LONDON, UK–Countries are brands that are extensively marketed. And according to Brand Finance’s Nation Brands 2020 ranking, Canada retains 8th position, with a brand value of USD1.9 trillion, while Germany is the world’s strongest nation brand.
Canada, like most countries, saw a decrease in its brand value. It declined by 13 percent; to put this in perspective the top 100 nation brands have lost USD13.1 trillion of brand value.
As with other nations globally, Canada has been grappling with the devastating repercussions of the COVID-19 pandemic, said the report. The Canadian economy has come to an almost complete standstill for the second time, as the nation braces itself for a second wave of the virus. With Prime Minister Trudeau surviving his third confidence vote recently since his narrow re-election last year, the nation’s politics seem as turbulent as the economy.
“The downward trend of nearly all the world’s most valuable nation brands is unsurprising given the year we are currently experiencing,” said David Haigh, CEO of Brand Finance. “With COVID-19 contributing to the recent rise of protectionism, we may see a reversal of the economic growth brought about by globalization. Having said that, optimism has certainly prevailed, with forecasts looking less dire than initially predicted, and with the announcement of a working vaccine beginning to be rolled out, the future is certainly looking brighter.”
This may be the case too in Canada, particularly with the outcome of the recent U.S. election: given the strong trade including investment and tourism ties between both countries.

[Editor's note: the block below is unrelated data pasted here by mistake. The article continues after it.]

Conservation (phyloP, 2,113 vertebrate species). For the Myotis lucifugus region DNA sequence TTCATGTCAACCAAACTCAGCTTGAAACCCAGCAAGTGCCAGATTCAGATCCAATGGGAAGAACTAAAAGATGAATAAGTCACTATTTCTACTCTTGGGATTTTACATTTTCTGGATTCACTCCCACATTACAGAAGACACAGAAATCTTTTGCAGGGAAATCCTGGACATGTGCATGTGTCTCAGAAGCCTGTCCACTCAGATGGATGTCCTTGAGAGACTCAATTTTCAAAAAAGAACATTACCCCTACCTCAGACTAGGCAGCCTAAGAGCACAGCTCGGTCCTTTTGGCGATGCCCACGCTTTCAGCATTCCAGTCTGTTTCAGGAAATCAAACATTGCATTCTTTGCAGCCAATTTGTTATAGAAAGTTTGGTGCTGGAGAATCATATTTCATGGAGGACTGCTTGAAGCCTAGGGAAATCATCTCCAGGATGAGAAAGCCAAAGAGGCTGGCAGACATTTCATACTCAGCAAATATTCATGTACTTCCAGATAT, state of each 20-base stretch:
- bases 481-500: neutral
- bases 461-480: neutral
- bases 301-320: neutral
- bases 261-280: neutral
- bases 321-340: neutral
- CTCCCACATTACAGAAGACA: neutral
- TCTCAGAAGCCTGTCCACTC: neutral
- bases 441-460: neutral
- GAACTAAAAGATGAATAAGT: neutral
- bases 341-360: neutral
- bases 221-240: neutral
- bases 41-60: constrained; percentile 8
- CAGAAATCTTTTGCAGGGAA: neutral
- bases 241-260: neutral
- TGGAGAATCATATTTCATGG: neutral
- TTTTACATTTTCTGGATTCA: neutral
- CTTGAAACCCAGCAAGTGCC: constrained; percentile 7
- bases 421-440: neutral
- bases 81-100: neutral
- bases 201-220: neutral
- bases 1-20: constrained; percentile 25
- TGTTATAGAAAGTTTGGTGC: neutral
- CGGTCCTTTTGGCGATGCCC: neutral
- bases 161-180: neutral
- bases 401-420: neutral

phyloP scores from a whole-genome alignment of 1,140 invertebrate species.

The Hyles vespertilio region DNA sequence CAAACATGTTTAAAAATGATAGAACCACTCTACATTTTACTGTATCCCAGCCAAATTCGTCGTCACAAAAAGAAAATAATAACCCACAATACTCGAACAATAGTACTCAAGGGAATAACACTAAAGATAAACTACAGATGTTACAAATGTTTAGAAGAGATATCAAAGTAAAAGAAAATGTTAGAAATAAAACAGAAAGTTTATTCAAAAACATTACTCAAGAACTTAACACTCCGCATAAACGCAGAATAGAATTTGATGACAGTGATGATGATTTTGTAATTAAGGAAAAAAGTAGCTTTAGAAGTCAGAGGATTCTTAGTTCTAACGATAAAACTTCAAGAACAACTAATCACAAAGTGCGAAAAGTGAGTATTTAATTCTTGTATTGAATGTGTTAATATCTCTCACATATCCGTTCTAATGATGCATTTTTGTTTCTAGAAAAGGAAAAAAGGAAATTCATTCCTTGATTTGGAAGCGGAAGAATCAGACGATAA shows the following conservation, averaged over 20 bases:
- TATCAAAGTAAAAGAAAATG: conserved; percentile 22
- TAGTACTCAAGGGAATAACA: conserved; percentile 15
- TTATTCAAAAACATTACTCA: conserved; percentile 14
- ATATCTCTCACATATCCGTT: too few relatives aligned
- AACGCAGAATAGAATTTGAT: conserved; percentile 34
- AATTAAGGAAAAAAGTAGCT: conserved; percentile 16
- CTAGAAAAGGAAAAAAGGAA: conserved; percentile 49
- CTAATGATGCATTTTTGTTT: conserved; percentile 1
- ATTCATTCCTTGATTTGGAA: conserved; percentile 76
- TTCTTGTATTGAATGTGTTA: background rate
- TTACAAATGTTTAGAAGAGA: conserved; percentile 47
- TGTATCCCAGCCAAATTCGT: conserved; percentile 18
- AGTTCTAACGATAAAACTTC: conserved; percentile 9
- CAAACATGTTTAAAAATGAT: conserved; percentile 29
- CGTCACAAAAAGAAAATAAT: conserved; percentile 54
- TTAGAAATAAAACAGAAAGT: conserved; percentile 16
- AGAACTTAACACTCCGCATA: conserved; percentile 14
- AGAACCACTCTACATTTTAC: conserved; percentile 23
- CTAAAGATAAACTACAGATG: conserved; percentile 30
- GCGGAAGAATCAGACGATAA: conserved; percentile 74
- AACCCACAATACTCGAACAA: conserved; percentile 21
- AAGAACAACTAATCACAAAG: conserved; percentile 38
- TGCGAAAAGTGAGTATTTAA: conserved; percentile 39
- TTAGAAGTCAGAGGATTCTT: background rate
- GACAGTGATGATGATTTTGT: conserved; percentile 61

Parul Soni, who is associate, Brand Finance, pointed out that the health crisis that is crippling nations in every corner of the world has led to an even worse economic crisis in several nations globally, including in Canada and the U.S. The International Monetary Fund (IMF) projects that GDP in Canada and the U.S. will fall dramatically and not return to pre-pandemic levels for a while.
However, the recent announcements of a highly effective vaccine may well speed up the recovery process and as a result there may be less of an impact to Canada’s nation brand value than was seen this year. So it may be possible to return to normality sooner than expected.
“The Biden Administration – while it may not mean marked differences to the U.S.-Canada relationship – is likely to bring greater normality, stability and a reset in U.S.-Canada relations,” said Soni. “Joe Biden’s and Kamala Harris’s views on key issues like climate change are more aligned to Trudeau’s, forecasting a more steady alliance and cooperation. The benefits of this strengthened relationship will no doubt be felt by the economy and ultimately the nation’s brand on the world stage. However, the downside risks of premature optimism with the vaccine, and a tumultuous transfer of power in the U.S. in the short to medium term still remain.”